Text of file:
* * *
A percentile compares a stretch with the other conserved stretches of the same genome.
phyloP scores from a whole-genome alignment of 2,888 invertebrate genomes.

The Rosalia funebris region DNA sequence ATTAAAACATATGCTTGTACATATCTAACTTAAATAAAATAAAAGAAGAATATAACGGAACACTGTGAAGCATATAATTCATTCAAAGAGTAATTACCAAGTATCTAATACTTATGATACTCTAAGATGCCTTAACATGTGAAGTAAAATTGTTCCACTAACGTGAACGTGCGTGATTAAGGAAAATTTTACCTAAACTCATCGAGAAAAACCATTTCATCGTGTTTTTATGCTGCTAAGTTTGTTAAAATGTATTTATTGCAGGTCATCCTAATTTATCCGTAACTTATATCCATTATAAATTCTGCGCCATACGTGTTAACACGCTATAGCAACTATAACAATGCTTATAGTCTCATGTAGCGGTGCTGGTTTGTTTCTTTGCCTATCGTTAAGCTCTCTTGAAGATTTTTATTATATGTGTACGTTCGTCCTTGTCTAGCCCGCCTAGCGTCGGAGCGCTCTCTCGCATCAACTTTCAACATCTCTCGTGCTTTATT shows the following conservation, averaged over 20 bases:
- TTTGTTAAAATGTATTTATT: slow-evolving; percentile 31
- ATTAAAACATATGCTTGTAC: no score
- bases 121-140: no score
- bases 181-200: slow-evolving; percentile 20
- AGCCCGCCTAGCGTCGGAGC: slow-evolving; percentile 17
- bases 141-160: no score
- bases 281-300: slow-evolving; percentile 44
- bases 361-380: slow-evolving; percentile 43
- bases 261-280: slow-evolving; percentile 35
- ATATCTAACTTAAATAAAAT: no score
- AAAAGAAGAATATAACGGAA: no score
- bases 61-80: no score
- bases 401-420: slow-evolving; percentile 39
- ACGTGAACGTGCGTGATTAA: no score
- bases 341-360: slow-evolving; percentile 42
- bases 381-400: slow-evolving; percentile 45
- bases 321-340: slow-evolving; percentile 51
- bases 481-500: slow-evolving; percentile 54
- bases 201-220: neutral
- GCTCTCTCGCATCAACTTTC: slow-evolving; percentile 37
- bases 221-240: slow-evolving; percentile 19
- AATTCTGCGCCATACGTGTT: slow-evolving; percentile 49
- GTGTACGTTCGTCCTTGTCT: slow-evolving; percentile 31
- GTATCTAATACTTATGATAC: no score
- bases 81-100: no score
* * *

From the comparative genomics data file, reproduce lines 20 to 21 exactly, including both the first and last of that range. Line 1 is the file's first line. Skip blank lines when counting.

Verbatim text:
- bases 321-340: slow-evolving; percentile 51
- bases 481-500: slow-evolving; percentile 54